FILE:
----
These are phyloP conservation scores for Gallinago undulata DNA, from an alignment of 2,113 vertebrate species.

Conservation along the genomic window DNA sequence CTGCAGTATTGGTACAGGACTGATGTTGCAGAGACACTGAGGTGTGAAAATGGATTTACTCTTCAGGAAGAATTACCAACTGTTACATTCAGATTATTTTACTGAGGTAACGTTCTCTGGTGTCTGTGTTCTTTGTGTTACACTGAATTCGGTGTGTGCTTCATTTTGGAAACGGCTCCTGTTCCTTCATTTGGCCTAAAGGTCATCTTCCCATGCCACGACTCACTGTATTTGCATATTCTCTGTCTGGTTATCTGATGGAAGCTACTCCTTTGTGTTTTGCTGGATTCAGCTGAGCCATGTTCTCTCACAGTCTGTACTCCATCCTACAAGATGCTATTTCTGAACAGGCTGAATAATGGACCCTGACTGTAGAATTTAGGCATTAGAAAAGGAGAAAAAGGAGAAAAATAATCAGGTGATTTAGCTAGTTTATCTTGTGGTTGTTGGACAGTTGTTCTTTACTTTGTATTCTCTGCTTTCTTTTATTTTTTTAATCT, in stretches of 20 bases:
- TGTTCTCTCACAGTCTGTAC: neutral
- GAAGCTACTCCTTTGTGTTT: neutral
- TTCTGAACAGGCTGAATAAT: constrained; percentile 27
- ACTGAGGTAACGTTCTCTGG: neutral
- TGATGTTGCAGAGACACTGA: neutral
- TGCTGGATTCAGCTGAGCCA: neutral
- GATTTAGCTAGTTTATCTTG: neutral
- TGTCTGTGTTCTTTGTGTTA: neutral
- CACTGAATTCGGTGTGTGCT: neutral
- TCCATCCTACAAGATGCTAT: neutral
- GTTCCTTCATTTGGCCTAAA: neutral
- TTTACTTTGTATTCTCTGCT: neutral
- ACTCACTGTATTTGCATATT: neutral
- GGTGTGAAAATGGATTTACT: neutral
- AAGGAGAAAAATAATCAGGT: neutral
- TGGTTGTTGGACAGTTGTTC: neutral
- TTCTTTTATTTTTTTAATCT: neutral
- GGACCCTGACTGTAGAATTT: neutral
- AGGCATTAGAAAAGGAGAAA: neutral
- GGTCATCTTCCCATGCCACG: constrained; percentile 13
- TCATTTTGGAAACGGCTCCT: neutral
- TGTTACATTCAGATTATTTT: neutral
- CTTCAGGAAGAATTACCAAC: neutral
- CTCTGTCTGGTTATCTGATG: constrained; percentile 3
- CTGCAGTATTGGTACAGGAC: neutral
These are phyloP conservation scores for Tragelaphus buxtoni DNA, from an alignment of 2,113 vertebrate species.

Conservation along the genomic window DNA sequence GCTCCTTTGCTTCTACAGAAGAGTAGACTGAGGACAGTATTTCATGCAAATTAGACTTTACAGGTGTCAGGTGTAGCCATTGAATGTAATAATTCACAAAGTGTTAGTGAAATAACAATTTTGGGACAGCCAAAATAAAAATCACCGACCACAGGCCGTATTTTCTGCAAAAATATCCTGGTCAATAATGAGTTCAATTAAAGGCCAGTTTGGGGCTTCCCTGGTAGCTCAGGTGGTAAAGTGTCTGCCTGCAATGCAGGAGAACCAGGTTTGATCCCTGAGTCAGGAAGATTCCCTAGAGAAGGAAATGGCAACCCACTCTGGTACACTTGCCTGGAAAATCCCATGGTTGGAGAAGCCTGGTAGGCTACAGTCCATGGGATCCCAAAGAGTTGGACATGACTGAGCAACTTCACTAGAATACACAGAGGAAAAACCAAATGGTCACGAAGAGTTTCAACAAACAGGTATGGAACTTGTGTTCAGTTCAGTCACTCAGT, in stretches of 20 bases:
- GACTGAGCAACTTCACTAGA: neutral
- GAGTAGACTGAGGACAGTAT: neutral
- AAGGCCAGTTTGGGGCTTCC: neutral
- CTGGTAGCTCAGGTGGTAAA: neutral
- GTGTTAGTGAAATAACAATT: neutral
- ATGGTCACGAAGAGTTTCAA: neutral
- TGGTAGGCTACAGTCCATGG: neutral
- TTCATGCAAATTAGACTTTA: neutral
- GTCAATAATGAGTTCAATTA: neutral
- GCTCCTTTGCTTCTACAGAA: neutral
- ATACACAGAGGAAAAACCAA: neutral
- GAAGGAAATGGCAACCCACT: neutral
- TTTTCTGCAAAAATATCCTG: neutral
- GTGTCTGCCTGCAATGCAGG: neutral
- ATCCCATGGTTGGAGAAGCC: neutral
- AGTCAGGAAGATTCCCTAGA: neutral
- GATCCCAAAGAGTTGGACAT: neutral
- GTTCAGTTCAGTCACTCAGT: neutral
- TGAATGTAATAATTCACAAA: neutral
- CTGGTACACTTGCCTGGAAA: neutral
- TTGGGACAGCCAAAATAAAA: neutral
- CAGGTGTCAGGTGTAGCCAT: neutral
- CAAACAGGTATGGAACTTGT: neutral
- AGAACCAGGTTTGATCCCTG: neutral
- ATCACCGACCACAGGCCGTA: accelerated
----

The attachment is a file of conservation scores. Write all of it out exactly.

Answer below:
These are phyloP conservation scores for Gallinago undulata DNA, from an alignment of 2,113 vertebrate species.

Conservation along the genomic window DNA sequence CTGCAGTATTGGTACAGGACTGATGTTGCAGAGACACTGAGGTGTGAAAATGGATTTACTCTTCAGGAAGAATTACCAACTGTTACATTCAGATTATTTTACTGAGGTAACGTTCTCTGGTGTCTGTGTTCTTTGTGTTACACTGAATTCGGTGTGTGCTTCATTTTGGAAACGGCTCCTGTTCCTTCATTTGGCCTAAAGGTCATCTTCCCATGCCACGACTCACTGTATTTGCATATTCTCTGTCTGGTTATCTGATGGAAGCTACTCCTTTGTGTTTTGCTGGATTCAGCTGAGCCATGTTCTCTCACAGTCTGTACTCCATCCTACAAGATGCTATTTCTGAACAGGCTGAATAATGGACCCTGACTGTAGAATTTAGGCATTAGAAAAGGAGAAAAAGGAGAAAAATAATCAGGTGATTTAGCTAGTTTATCTTGTGGTTGTTGGACAGTTGTTCTTTACTTTGTATTCTCTGCTTTCTTTTATTTTTTTAATCT, in stretches of 20 bases:
- TGTTCTCTCACAGTCTGTAC: neutral
- GAAGCTACTCCTTTGTGTTT: neutral
- TTCTGAACAGGCTGAATAAT: constrained; percentile 27
- ACTGAGGTAACGTTCTCTGG: neutral
- TGATGTTGCAGAGACACTGA: neutral
- TGCTGGATTCAGCTGAGCCA: neutral
- GATTTAGCTAGTTTATCTTG: neutral
- TGTCTGTGTTCTTTGTGTTA: neutral
- CACTGAATTCGGTGTGTGCT: neutral
- TCCATCCTACAAGATGCTAT: neutral
- GTTCCTTCATTTGGCCTAAA: neutral
- TTTACTTTGTATTCTCTGCT: neutral
- ACTCACTGTATTTGCATATT: neutral
- GGTGTGAAAATGGATTTACT: neutral
- AAGGAGAAAAATAATCAGGT: neutral
- TGGTTGTTGGACAGTTGTTC: neutral
- TTCTTTTATTTTTTTAATCT: neutral
- GGACCCTGACTGTAGAATTT: neutral
- AGGCATTAGAAAAGGAGAAA: neutral
- GGTCATCTTCCCATGCCACG: constrained; percentile 13
- TCATTTTGGAAACGGCTCCT: neutral
- TGTTACATTCAGATTATTTT: neutral
- CTTCAGGAAGAATTACCAAC: neutral
- CTCTGTCTGGTTATCTGATG: constrained; percentile 3
- CTGCAGTATTGGTACAGGAC: neutral
These are phyloP conservation scores for Tragelaphus buxtoni DNA, from an alignment of 2,113 vertebrate species.

Conservation along the genomic window DNA sequence GCTCCTTTGCTTCTACAGAAGAGTAGACTGAGGACAGTATTTCATGCAAATTAGACTTTACAGGTGTCAGGTGTAGCCATTGAATGTAATAATTCACAAAGTGTTAGTGAAATAACAATTTTGGGACAGCCAAAATAAAAATCACCGACCACAGGCCGTATTTTCTGCAAAAATATCCTGGTCAATAATGAGTTCAATTAAAGGCCAGTTTGGGGCTTCCCTGGTAGCTCAGGTGGTAAAGTGTCTGCCTGCAATGCAGGAGAACCAGGTTTGATCCCTGAGTCAGGAAGATTCCCTAGAGAAGGAAATGGCAACCCACTCTGGTACACTTGCCTGGAAAATCCCATGGTTGGAGAAGCCTGGTAGGCTACAGTCCATGGGATCCCAAAGAGTTGGACATGACTGAGCAACTTCACTAGAATACACAGAGGAAAAACCAAATGGTCACGAAGAGTTTCAACAAACAGGTATGGAACTTGTGTTCAGTTCAGTCACTCAGT, in stretches of 20 bases:
- GACTGAGCAACTTCACTAGA: neutral
- GAGTAGACTGAGGACAGTAT: neutral
- AAGGCCAGTTTGGGGCTTCC: neutral
- CTGGTAGCTCAGGTGGTAAA: neutral
- GTGTTAGTGAAATAACAATT: neutral
- ATGGTCACGAAGAGTTTCAA: neutral
- TGGTAGGCTACAGTCCATGG: neutral
- TTCATGCAAATTAGACTTTA: neutral
- GTCAATAATGAGTTCAATTA: neutral
- GCTCCTTTGCTTCTACAGAA: neutral
- ATACACAGAGGAAAAACCAA: neutral
- GAAGGAAATGGCAACCCACT: neutral
- TTTTCTGCAAAAATATCCTG: neutral
- GTGTCTGCCTGCAATGCAGG: neutral
- ATCCCATGGTTGGAGAAGCC: neutral
- AGTCAGGAAGATTCCCTAGA: neutral
- GATCCCAAAGAGTTGGACAT: neutral
- GTTCAGTTCAGTCACTCAGT: neutral
- TGAATGTAATAATTCACAAA: neutral
- CTGGTACACTTGCCTGGAAA: neutral
- TTGGGACAGCCAAAATAAAA: neutral
- CAGGTGTCAGGTGTAGCCAT: neutral
- CAAACAGGTATGGAACTTGT: neutral
- AGAACCAGGTTTGATCCCTG: neutral
- ATCACCGACCACAGGCCGTA: accelerated